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America’s poor can now get cheaper Internet access

(Atsushi Tomura/Getty Images)
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Federal regulators have approved a historic expansion of subsidies for the poor, fleshing out for the first time a set of Reagan-era discounts on phone service to include home Internet access.

The 3-2 vote by the Federal Communications Commission Thursday will let roughly 40 million Americans on food stamps, Medicaid or other federal assistance register for and use an existing benefit worth $9.25 a month to purchase broadband service, either as part of a voice bundle on cellular or fixed networks, or on a standalone basis with no voice plan attached. Of those eligible for Lifeline, more than 13 million have no Internet service, according to federal officials.

At a time when many Americans rely on the Internet to apply for jobs, take educational courses or look up information online, a lack of affordable service prevents the country's poorest from accessing the same opportunities as their wealthier peers, FCC Chairman Tom Wheeler has said. Thursday's measure to update the subsidy program, known as Lifeline, aims to narrow that gap.

"It's a simple concept: to provide assistance so that low-income Americans can access the dominant communications network of the day," Wheeler said.

A nation on the Internet, but disparate in speed and skill

The move does not mean poor Americans will pay $9.25 a month for Internet. Rather, the program works by providing a $9.25-a-month credit that can then be applied toward broadband, voice service or a mix of both.

The decision had broad support from consumer groups as well as the telecom industry, which was seeking a more streamlined program. But before it had a chance to pass, a series of frantic, eleventh-hour negotiations turned the scheduled vote into a desperate scramble by Democrats to preserve their coalition. The last-minute issues very nearly derailed the measure, according to people familiar with the matter.

At the center of the fight was a defection by Democratic Commissioner Mignon Clyburn — who spent the hours leading up to the vote hammering out a different compromise with Republicans than the one favored by Wheeler, the agency's top Democrat.

Wheeler's plan required Internet providers to offer download speeds of at least 10 Mbps to Lifeline customers. And it set a proposed budget for Lifeline at $2.25 billion a year. This plan, along with some minor modifications, was ultimately approved by a party-line vote Thursday.

But Republicans at the FCC have criticized Wheeler's approach as being fiscally irresponsible. In a last-minute side deal with Clyburn that did not include Wheeler, GOP commissioners proposed a more stringent budget of $2 billion. Their alternative also required Internet providers to offer much faster Internet speeds to low-income Americans, starting at 25 Mbps.

Consumer advocates said faster Internet might sound reasonable, but because the Lifeline benefit is only $9.25 per month, low-income Americans would have to pay out of pocket for the difference in speeds, undermining the point of the program. Wheeler's plan would allow Lifeline users to purchase a faster connection if they choose, but the plan from commissioners Ajit Pai and Michael O'Rielly would raise the costs of participating in Lifeline as a consumer, said Matt Wood, policy director for the advocacy group Free Press.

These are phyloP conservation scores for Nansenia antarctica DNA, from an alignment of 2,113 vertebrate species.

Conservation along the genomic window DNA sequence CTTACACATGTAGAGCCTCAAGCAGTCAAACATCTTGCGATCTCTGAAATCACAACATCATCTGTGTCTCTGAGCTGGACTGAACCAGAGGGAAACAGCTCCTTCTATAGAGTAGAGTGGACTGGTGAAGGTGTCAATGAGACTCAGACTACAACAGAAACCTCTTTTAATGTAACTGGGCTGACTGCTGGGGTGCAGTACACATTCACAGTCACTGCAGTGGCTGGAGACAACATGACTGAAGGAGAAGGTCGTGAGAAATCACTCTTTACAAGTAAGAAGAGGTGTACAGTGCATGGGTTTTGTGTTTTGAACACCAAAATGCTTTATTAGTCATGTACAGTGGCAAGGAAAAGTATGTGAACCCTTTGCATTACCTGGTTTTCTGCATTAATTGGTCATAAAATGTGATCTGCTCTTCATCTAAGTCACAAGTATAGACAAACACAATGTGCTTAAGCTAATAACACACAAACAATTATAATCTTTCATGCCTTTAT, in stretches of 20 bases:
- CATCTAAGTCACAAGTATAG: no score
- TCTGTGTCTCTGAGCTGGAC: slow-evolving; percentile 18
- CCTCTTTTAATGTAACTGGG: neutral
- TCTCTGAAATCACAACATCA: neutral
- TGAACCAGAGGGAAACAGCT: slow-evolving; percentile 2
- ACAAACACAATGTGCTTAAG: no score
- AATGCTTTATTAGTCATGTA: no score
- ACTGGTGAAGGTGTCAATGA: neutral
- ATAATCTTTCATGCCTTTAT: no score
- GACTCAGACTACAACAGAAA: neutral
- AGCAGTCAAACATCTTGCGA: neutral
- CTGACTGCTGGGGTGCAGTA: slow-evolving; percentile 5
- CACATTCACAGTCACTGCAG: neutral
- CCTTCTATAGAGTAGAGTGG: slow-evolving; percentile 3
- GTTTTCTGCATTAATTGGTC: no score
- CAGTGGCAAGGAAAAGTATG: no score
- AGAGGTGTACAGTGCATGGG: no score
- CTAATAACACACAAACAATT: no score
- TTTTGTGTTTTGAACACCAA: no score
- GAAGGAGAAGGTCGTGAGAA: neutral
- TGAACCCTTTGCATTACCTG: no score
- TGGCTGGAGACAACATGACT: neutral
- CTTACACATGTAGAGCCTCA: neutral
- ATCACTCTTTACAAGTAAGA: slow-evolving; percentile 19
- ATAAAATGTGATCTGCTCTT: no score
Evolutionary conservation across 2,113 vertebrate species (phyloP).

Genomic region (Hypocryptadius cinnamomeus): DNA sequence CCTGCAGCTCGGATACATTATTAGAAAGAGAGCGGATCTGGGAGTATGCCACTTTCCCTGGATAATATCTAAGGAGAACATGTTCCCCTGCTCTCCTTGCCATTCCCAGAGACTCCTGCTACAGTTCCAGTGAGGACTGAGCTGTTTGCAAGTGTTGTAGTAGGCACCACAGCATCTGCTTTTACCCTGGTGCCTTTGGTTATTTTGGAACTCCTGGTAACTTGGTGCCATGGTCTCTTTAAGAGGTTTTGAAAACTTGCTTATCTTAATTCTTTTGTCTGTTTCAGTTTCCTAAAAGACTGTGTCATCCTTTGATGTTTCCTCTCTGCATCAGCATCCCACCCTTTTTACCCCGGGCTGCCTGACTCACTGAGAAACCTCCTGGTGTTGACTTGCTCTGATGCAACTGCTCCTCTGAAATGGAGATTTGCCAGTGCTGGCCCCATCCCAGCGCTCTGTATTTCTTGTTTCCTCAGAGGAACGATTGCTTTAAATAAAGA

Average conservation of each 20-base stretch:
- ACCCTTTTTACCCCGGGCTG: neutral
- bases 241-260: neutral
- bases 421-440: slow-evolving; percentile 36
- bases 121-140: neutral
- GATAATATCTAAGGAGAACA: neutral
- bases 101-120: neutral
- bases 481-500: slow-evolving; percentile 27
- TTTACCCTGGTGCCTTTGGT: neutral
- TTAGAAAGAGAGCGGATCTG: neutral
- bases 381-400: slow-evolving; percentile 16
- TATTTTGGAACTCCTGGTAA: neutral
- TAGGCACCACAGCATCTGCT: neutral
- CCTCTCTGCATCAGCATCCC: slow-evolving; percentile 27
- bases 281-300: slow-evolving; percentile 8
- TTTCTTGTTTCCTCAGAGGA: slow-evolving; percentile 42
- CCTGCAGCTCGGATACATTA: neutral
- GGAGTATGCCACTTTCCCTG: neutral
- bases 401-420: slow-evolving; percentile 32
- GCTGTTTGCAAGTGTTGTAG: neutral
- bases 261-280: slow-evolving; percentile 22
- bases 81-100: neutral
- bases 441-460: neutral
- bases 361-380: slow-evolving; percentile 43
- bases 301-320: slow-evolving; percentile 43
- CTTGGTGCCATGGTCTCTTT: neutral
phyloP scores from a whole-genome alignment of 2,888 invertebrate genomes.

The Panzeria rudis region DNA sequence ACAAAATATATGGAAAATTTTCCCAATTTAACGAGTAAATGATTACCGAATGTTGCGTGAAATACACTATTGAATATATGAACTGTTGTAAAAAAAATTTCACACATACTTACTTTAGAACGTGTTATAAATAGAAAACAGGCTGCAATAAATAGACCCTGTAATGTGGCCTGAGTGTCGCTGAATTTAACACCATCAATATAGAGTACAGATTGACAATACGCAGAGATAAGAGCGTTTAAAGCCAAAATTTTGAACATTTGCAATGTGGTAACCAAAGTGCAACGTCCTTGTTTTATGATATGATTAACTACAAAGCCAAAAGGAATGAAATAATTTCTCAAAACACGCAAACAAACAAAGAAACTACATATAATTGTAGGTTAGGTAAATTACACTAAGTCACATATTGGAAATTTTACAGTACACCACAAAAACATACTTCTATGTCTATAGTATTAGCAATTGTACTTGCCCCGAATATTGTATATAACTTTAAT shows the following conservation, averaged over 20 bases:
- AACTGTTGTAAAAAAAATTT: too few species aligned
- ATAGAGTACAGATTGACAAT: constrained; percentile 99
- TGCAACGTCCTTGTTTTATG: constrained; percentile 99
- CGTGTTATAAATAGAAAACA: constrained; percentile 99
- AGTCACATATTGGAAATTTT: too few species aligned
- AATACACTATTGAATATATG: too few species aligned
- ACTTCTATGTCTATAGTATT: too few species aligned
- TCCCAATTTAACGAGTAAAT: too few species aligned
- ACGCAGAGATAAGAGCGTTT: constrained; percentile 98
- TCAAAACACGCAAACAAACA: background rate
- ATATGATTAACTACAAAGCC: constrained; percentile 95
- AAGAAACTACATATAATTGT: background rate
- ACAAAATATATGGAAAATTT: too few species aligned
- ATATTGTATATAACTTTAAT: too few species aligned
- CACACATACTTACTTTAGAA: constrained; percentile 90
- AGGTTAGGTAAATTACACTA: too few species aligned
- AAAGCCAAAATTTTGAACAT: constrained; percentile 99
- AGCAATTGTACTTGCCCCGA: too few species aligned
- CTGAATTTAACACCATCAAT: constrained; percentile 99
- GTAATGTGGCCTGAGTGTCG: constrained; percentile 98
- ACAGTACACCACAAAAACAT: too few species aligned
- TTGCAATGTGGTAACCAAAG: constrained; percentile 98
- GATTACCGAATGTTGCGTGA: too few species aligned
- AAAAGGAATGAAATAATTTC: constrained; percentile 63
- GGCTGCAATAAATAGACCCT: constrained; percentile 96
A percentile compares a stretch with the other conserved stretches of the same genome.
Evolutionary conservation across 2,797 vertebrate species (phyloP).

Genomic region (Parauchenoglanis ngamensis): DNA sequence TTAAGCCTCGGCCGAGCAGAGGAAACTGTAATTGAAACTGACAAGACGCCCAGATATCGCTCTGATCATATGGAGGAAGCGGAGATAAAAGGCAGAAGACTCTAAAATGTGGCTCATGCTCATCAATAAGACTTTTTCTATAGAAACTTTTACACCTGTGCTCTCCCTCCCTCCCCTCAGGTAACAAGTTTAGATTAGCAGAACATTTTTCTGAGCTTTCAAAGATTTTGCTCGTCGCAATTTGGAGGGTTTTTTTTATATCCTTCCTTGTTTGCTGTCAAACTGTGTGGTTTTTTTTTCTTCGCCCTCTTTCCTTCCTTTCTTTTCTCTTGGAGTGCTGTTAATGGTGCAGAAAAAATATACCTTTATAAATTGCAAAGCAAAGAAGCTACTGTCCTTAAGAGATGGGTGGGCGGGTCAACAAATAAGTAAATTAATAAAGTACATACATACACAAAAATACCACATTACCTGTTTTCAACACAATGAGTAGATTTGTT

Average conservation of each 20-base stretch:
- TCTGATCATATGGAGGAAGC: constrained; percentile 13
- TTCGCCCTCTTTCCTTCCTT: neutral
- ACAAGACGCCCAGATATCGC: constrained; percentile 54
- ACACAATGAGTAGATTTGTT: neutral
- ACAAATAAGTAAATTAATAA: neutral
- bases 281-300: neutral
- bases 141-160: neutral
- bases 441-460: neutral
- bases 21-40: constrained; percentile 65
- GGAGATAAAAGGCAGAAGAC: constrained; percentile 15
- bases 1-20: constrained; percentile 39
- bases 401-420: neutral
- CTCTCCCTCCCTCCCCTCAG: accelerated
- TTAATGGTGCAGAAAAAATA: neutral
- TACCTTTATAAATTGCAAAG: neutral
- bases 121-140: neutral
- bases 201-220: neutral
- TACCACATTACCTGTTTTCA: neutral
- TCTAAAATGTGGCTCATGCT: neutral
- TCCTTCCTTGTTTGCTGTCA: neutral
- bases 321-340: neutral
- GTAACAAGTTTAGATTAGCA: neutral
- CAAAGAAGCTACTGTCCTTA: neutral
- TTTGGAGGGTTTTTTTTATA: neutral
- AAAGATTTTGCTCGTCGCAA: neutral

The Republican plan would also have driven up the costs of participating as an Internet provider, according to some industry officials. By requiring a faster speed standard, the FCC would have forced carriers to devote more resources to complying with the program's requirements.

Clyburn decided to back the Republican plan late Wednesday night, but Wheeler successfully pressured her not to support the deal, said Matthew Berry, an aide to Pai.

"What was done was very unfair to Commissioner Clyburn because now she's flip-flopped and it looks very bad," Berry told reporters Thursday.

But Clyburn said Thursday that her decision was voluntary.

"I negotiated in good faith to have a budget mechanism in place," she said in her written remarks. "Upon further deliberation, I concluded that such a mechanism could not fully achieve my vision of a 21st-century Lifeline program."

She later added: “I know I'm just five-foot-two-and-a-half, but I'm not easily bullied … I don't respond well to that.”

The dramatic confrontation behind closed doors Thursday underscores the political tensions at the FCC, which have reached a fever pitch in recent years. That's partly a reflection of increased partisanship on Capitol Hill. But it is also a result of highly controversial fights at the FCC itself, such as one over net neutrality. Wheeler has shown a willingness to push through numerous measures on party-line votes, in contrast to predecessors who often sought a more deliberative approach, analysts have said.